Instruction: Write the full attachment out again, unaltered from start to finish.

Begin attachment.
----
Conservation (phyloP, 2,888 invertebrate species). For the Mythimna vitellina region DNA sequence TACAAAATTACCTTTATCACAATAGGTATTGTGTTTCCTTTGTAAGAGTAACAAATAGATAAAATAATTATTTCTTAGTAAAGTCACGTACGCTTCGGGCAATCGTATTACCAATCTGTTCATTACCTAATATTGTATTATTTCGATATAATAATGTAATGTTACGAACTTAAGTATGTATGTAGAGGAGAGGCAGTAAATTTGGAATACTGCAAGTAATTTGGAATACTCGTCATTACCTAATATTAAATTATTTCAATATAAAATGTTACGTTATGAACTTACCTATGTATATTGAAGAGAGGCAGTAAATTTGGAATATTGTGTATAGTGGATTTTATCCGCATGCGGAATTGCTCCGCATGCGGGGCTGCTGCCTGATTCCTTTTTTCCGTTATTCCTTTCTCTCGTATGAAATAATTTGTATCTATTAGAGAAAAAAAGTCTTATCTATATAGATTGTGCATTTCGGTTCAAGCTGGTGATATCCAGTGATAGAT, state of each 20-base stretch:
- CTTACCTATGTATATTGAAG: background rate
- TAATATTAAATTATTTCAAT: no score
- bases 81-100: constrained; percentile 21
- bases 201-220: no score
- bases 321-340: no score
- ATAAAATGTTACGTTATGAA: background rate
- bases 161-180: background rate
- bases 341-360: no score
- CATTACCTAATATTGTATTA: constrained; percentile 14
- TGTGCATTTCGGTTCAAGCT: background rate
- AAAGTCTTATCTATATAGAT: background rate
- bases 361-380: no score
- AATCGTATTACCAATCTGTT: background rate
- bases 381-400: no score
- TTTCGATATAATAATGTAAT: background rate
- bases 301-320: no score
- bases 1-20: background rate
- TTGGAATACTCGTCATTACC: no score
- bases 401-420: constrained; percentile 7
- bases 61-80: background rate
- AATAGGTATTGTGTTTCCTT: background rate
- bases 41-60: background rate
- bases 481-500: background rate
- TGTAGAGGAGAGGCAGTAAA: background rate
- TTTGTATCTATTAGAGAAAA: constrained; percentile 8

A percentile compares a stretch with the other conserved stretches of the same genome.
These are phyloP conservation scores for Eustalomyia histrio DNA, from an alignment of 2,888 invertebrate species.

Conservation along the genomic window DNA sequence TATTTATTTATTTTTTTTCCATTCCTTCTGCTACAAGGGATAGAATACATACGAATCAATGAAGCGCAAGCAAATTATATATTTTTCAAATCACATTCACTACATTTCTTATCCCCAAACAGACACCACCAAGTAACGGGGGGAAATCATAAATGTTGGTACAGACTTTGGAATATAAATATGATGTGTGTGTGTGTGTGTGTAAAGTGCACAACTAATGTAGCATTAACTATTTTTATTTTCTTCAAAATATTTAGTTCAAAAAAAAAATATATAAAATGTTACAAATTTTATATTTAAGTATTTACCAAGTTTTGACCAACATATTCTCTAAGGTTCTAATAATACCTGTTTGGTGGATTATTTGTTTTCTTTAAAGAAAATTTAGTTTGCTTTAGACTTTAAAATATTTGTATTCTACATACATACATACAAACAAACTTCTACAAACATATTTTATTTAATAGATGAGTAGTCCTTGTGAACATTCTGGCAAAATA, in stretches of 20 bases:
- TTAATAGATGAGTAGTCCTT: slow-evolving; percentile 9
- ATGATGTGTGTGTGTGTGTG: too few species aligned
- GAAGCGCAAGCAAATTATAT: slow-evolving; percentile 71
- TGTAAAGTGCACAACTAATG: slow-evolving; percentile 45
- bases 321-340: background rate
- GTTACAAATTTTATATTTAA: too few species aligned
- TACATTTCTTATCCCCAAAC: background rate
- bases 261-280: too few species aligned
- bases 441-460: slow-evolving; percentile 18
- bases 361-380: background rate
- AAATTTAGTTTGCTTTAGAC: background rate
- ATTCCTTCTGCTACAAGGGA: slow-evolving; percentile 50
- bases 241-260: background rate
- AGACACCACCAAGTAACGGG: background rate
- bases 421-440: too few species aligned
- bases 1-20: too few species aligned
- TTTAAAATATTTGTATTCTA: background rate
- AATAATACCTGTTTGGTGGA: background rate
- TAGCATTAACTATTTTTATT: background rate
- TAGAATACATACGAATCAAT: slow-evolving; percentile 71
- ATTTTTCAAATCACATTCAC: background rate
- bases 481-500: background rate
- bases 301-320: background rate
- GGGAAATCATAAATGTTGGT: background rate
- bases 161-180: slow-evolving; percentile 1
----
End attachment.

Conservation (phyloP, 2,888 invertebrate species). For the Mythimna vitellina region DNA sequence TACAAAATTACCTTTATCACAATAGGTATTGTGTTTCCTTTGTAAGAGTAACAAATAGATAAAATAATTATTTCTTAGTAAAGTCACGTACGCTTCGGGCAATCGTATTACCAATCTGTTCATTACCTAATATTGTATTATTTCGATATAATAATGTAATGTTACGAACTTAAGTATGTATGTAGAGGAGAGGCAGTAAATTTGGAATACTGCAAGTAATTTGGAATACTCGTCATTACCTAATATTAAATTATTTCAATATAAAATGTTACGTTATGAACTTACCTATGTATATTGAAGAGAGGCAGTAAATTTGGAATATTGTGTATAGTGGATTTTATCCGCATGCGGAATTGCTCCGCATGCGGGGCTGCTGCCTGATTCCTTTTTTCCGTTATTCCTTTCTCTCGTATGAAATAATTTGTATCTATTAGAGAAAAAAAGTCTTATCTATATAGATTGTGCATTTCGGTTCAAGCTGGTGATATCCAGTGATAGAT, state of each 20-base stretch:
- CTTACCTATGTATATTGAAG: background rate
- TAATATTAAATTATTTCAAT: no score
- bases 81-100: constrained; percentile 21
- bases 201-220: no score
- bases 321-340: no score
- ATAAAATGTTACGTTATGAA: background rate
- bases 161-180: background rate
- bases 341-360: no score
- CATTACCTAATATTGTATTA: constrained; percentile 14
- TGTGCATTTCGGTTCAAGCT: background rate
- AAAGTCTTATCTATATAGAT: background rate
- bases 361-380: no score
- AATCGTATTACCAATCTGTT: background rate
- bases 381-400: no score
- TTTCGATATAATAATGTAAT: background rate
- bases 301-320: no score
- bases 1-20: background rate
- TTGGAATACTCGTCATTACC: no score
- bases 401-420: constrained; percentile 7
- bases 61-80: background rate
- AATAGGTATTGTGTTTCCTT: background rate
- bases 41-60: background rate
- bases 481-500: background rate
- TGTAGAGGAGAGGCAGTAAA: background rate
- TTTGTATCTATTAGAGAAAA: constrained; percentile 8

A percentile compares a stretch with the other conserved stretches of the same genome.
These are phyloP conservation scores for Eustalomyia histrio DNA, from an alignment of 2,888 invertebrate species.

Conservation along the genomic window DNA sequence TATTTATTTATTTTTTTTCCATTCCTTCTGCTACAAGGGATAGAATACATACGAATCAATGAAGCGCAAGCAAATTATATATTTTTCAAATCACATTCACTACATTTCTTATCCCCAAACAGACACCACCAAGTAACGGGGGGAAATCATAAATGTTGGTACAGACTTTGGAATATAAATATGATGTGTGTGTGTGTGTGTGTAAAGTGCACAACTAATGTAGCATTAACTATTTTTATTTTCTTCAAAATATTTAGTTCAAAAAAAAAATATATAAAATGTTACAAATTTTATATTTAAGTATTTACCAAGTTTTGACCAACATATTCTCTAAGGTTCTAATAATACCTGTTTGGTGGATTATTTGTTTTCTTTAAAGAAAATTTAGTTTGCTTTAGACTTTAAAATATTTGTATTCTACATACATACATACAAACAAACTTCTACAAACATATTTTATTTAATAGATGAGTAGTCCTTGTGAACATTCTGGCAAAATA, in stretches of 20 bases:
- TTAATAGATGAGTAGTCCTT: slow-evolving; percentile 9
- ATGATGTGTGTGTGTGTGTG: too few species aligned
- GAAGCGCAAGCAAATTATAT: slow-evolving; percentile 71
- TGTAAAGTGCACAACTAATG: slow-evolving; percentile 45
- bases 321-340: background rate
- GTTACAAATTTTATATTTAA: too few species aligned
- TACATTTCTTATCCCCAAAC: background rate
- bases 261-280: too few species aligned
- bases 441-460: slow-evolving; percentile 18
- bases 361-380: background rate
- AAATTTAGTTTGCTTTAGAC: background rate
- ATTCCTTCTGCTACAAGGGA: slow-evolving; percentile 50
- bases 241-260: background rate
- AGACACCACCAAGTAACGGG: background rate
- bases 421-440: too few species aligned
- bases 1-20: too few species aligned
- TTTAAAATATTTGTATTCTA: background rate
- AATAATACCTGTTTGGTGGA: background rate
- TAGCATTAACTATTTTTATT: background rate
- TAGAATACATACGAATCAAT: slow-evolving; percentile 71
- ATTTTTCAAATCACATTCAC: background rate
- bases 481-500: background rate
- bases 301-320: background rate
- GGGAAATCATAAATGTTGGT: background rate
- bases 161-180: slow-evolving; percentile 1